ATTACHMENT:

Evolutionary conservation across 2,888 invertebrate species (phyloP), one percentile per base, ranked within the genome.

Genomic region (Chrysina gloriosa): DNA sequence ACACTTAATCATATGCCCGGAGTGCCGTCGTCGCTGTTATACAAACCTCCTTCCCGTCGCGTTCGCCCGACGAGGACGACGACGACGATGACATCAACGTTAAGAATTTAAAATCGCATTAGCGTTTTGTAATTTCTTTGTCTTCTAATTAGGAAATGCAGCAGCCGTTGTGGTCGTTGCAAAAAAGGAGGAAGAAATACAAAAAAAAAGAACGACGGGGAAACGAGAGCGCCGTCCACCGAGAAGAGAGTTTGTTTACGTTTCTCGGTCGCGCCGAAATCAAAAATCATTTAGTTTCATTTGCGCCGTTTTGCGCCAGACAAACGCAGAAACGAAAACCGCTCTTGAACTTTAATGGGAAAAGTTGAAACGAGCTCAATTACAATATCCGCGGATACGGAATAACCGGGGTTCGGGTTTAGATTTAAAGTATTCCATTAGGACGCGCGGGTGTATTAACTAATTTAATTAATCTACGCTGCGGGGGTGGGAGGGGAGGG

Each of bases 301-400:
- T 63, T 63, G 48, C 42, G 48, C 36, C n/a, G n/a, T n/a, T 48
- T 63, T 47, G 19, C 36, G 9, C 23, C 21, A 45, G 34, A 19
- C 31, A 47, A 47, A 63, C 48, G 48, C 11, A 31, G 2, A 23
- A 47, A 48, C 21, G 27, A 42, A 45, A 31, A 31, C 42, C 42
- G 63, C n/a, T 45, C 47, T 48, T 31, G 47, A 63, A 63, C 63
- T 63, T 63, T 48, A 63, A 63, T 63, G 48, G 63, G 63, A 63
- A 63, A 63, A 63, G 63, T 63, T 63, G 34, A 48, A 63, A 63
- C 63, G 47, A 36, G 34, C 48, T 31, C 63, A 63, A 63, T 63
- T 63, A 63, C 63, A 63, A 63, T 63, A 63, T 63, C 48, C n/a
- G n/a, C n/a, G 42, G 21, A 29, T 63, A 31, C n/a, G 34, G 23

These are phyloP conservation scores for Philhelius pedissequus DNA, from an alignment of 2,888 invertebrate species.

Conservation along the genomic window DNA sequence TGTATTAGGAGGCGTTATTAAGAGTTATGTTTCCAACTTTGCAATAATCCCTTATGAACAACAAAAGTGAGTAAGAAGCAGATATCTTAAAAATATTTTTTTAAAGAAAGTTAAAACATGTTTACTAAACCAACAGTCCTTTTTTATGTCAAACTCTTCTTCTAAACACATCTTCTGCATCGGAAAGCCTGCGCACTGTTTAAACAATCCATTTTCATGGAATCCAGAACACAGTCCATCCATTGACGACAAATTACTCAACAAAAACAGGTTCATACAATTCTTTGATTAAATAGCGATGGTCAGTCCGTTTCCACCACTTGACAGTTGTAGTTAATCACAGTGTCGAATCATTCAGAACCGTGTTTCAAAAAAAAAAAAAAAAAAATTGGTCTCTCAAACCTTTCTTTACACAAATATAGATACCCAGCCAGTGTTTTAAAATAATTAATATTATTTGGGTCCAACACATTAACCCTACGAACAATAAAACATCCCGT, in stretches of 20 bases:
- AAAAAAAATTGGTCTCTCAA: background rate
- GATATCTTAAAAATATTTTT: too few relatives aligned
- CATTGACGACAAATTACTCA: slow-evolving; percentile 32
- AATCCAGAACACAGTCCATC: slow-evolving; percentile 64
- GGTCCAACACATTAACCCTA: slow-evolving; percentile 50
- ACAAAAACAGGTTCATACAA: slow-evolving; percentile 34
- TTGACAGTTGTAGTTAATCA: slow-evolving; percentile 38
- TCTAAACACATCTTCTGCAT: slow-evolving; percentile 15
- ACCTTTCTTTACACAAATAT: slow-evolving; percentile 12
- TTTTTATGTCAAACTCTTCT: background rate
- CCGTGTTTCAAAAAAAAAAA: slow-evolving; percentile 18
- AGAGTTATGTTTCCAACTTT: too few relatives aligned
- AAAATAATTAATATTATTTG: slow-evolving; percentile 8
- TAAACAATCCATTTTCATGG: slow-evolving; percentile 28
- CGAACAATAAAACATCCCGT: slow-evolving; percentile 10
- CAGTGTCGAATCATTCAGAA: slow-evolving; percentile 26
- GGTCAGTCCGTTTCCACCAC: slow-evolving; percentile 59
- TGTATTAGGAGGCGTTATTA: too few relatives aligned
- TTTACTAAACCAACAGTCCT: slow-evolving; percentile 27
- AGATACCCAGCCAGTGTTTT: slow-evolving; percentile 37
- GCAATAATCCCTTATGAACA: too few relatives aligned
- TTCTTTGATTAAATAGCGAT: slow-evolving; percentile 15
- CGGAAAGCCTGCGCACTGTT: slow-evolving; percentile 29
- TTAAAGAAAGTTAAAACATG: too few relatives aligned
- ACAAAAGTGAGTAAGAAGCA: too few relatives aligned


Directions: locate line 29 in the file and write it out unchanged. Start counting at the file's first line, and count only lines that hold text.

- TAAACAATCCATTTTCATGG: slow-evolving; percentile 28